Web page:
BD:    Are we talking just about the serious concert music, or are you also including pop music?

VF:    I don’t know enough about pop music to be able to comment on that scene.

BD:    Should we try to get the pop music audience to come to the concert hall?

VF:    I think that would be fine, but I don’t know how much chance there is of it.  [Both laugh]

BD:    Are you optimistic about the future of music?

VF:    I think things are going to change.  I find that young people seem to know less about classical music than they used to twenty-five or thirty years ago.

BD:    Why is that?

VF:    I don’t know, but popular music has certainly taken over the minds and bodies of young people.  I don’t think it is a necessarily bad thing, but things are changing.  Whether there’s going to continue to be a large audience for orchestras and chamber music I don’t know, but certainly people are still writing for these combinations and a great deal of excellent music is being written.  But I sense that the impact of technology is going to be considerable on music, and I’m not pessimistic about that impact at all.

BD:    You don’t feel, then, that the concert hall is really just a museum?

VF:    I hope not.  I prefer it not to be.  My idea of a good program is to play a couple of things from the repertoire, have a great soloist if you want to, but play at least one new piece on the program.  I think that’s an ideal kind of programming.  There are some orchestras, like the San Francisco Orchestra, that have espoused this kind of programming.  I was fortunate enough to get a commission from the San Francisco Orchestra, and on the same program was the Brahms Violin Concerto and a Mozart symphony.  Now you might say that’s hard competition to match, but I didn’t feel any competition with Brahms and Mozart.  I felt that they provided a noble and wonderful framework for my piece, and I think it was the best thing that could have happened.

BD:    That would be better than either an all contemporary concert or an all Vivian Fine concert?

VF:    Yes, I think that is the very best thing that could happen.

BD:    I hope you get lots more of those kinds of things.

VF:    Thank you.  I might say a little word about the fact that the first musical institution I studied at was the Chicago Musical College.  I won a piano scholarship there at the age of five, and studied there, I think, until I was eight or nine.  Then I studied with some other teachers, and I wound up studying, at the age of ten, at The American Conservatory of Music.  I studied there with Silvio Scionti, who was one of the principal piano teachers there at the time, and later with Ruth Crawford, who was a pupil of Adolph Weidig who taught at the American Conservatory.  I am glad to say, and happy to say, that my first eighteen years were spent in Chicago and they were very important years to me.

BD:    I am glad you have very fond memories of Chicago.  What, then, encouraged you to leave Chicago for New York?

VF:    There wasn’t enough happening on the contemporary music scene in Chicago.  There was very, very little happening, and Ruth Crawford had gone to New York.  I knew that I had to study elsewhere and to be elsewhere, so I just went to New York at the age of eighteen — kind of courageous move, when I think of it now.  I didn’t have any money, but I got myself a job as a dance accompanist, and started playing at contemporary music concerts, playing my own music and music of other people.  There just wasn’t enough going on at that time in Chicago.  I used to go to the Chicago Symphony Orchestra under Frederick Stock.  I went there every week from the time I was about eleven years old until I left Chicago.  That was an enormous thing in my musical education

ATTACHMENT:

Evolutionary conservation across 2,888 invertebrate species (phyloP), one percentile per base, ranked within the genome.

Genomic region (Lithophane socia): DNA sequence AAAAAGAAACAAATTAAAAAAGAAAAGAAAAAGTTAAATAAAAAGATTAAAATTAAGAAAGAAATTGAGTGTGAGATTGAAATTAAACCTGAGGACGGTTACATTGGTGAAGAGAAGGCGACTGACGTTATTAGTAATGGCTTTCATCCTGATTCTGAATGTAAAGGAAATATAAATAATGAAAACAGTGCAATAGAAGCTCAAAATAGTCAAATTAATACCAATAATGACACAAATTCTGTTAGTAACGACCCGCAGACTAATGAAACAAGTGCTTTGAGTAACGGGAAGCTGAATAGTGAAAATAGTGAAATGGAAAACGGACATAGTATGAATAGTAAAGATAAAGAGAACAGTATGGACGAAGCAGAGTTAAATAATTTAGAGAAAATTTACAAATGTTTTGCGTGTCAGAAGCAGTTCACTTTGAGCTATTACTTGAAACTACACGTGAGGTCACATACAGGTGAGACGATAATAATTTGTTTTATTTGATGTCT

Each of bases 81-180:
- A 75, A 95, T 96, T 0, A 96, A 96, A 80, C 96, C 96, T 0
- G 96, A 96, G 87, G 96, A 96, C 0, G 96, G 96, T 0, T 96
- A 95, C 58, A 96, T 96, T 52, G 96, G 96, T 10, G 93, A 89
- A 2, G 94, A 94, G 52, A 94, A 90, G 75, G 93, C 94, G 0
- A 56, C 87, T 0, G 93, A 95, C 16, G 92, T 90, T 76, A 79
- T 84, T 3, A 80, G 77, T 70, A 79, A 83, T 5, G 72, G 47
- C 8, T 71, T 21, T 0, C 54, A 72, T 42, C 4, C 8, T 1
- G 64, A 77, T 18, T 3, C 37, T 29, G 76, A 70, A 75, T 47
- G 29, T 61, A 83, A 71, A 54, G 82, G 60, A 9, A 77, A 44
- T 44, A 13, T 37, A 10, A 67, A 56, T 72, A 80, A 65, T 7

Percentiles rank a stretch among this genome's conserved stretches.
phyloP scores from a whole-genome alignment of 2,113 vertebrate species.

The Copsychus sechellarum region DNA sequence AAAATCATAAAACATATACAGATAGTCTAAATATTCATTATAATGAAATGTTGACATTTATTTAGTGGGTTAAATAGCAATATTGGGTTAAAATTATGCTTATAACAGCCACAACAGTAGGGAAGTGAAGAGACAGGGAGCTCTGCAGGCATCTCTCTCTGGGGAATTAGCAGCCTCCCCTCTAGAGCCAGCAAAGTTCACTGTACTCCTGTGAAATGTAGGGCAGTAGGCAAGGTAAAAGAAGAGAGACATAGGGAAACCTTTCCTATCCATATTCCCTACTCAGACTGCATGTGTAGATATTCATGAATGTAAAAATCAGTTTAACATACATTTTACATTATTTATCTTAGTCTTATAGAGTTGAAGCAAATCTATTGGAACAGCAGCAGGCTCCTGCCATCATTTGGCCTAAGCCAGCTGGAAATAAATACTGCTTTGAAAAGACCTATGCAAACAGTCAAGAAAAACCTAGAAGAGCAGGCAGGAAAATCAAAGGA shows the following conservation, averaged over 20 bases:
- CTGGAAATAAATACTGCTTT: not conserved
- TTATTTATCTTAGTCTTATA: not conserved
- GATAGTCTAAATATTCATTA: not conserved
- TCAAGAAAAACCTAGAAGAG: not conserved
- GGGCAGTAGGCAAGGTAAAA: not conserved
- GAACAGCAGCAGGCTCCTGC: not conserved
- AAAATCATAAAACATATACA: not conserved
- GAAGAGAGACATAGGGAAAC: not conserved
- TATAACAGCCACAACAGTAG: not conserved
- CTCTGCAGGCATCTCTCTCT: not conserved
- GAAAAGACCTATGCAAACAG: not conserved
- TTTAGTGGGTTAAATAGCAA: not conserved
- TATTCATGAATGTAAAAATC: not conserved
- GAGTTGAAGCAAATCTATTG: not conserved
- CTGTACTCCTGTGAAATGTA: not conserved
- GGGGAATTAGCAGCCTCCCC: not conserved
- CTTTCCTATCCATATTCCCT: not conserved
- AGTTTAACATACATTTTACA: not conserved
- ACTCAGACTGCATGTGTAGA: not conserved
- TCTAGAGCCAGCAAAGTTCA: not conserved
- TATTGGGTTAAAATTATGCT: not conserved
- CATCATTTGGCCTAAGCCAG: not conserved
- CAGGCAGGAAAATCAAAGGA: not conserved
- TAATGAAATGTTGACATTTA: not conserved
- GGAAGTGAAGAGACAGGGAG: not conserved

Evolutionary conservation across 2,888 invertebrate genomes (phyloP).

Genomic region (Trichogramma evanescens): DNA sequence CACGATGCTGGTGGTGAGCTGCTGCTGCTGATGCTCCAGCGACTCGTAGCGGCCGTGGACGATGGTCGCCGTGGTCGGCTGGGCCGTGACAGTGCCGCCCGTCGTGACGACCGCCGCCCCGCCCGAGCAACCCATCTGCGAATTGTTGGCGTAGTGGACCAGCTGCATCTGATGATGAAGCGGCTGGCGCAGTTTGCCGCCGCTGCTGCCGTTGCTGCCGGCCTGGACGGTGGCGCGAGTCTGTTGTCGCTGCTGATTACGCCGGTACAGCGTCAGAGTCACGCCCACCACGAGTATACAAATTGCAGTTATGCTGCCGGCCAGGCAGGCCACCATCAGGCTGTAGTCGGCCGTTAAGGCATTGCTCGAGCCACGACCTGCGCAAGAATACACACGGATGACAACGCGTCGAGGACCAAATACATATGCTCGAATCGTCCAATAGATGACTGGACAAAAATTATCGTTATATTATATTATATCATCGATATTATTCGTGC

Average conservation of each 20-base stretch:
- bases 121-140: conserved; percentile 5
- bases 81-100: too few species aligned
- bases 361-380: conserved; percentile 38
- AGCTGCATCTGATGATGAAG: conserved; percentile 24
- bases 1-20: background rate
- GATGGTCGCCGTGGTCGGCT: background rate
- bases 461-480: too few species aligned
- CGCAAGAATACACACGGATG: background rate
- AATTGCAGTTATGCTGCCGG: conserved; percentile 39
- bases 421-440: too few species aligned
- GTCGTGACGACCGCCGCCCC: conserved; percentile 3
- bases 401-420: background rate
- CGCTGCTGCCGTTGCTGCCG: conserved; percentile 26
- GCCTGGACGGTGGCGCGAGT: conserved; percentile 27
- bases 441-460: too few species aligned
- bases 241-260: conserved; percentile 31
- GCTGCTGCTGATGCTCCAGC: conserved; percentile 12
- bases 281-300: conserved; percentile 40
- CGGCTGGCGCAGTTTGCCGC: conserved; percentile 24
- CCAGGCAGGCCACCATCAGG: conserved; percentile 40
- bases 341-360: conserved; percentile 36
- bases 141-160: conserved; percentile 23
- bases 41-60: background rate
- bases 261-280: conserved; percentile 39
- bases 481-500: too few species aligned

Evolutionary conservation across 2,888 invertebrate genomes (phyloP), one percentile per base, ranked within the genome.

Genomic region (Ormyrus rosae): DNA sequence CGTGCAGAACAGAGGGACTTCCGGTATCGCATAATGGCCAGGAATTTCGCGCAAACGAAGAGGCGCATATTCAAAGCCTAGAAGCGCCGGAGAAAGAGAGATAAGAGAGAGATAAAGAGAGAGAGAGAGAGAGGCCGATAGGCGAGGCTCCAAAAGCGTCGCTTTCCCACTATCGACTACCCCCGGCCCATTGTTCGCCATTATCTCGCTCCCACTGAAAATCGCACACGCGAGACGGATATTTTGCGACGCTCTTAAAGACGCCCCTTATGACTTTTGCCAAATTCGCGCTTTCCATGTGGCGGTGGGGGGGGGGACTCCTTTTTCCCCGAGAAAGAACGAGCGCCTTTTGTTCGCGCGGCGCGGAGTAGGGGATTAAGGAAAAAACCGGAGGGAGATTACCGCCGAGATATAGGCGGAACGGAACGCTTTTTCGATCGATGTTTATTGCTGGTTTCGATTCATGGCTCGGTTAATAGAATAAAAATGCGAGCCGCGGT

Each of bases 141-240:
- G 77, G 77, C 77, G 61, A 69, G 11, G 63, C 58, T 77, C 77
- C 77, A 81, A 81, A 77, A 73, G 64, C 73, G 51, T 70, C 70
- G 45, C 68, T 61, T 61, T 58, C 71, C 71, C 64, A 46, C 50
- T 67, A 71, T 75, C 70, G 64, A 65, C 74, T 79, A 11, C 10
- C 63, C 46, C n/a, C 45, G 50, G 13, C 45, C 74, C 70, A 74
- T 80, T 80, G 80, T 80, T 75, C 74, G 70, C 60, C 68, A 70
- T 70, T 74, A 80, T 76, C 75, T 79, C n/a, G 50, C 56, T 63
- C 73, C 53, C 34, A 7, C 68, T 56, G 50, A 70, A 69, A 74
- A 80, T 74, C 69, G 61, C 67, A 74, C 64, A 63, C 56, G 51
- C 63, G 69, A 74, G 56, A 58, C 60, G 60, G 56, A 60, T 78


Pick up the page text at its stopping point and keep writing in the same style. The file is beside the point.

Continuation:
hearing that marvelous orchestra play the music.

BD:    You worked with some modern dance groups.  Did that have had a profound impact on your career?

VF:     I don’t know how much of an impact it had on my career, but it was a privilege to be associated with some of the important figures of early modern dance, such as Doris Humphrey, Charles Weidman, Hanya Holm and José Limón.  I worked with all these people; I played for them and I also wrote music for them.  Early on I did a lot of playing for contemporary dance groups, but then I thought I wanted to write different kinds of music, so I stopped writing for dance very much.  But then I did write a work in 1960 for Martha Graham.

BD:    Is writing for the dance group a completely different animal than writing for a concert?

VF:    Yes, I think it’s different.  It depends on the method that you use in working with a dancer.  Martha Graham gave me a script.  This was for her ballet Alcestis.  She gave me a script and I wrote music for the different sections that she’d outlined.  So the music comes from a dramatic idea, from a theatrical idea.  I didn’t know the movements she’d use, so I wasn’t too concerned with the movements, but I had to have in the music the dramatic moods that she needed, so this literary element comes into it.  It’s possible to do the same thing when writing a piece of music that is somewhat programmatic, such as the piece I wrote for the San Francisco Symphony, the Drama for Orchestra.  This work is based on paintings of Edvard Munch, so it had also a dramatic element in it.  It’s different than writing a piece of chamber music where you have no program at all.  It’s quite different from that.

BD:    Did Martha Graham like the music you wrote for her?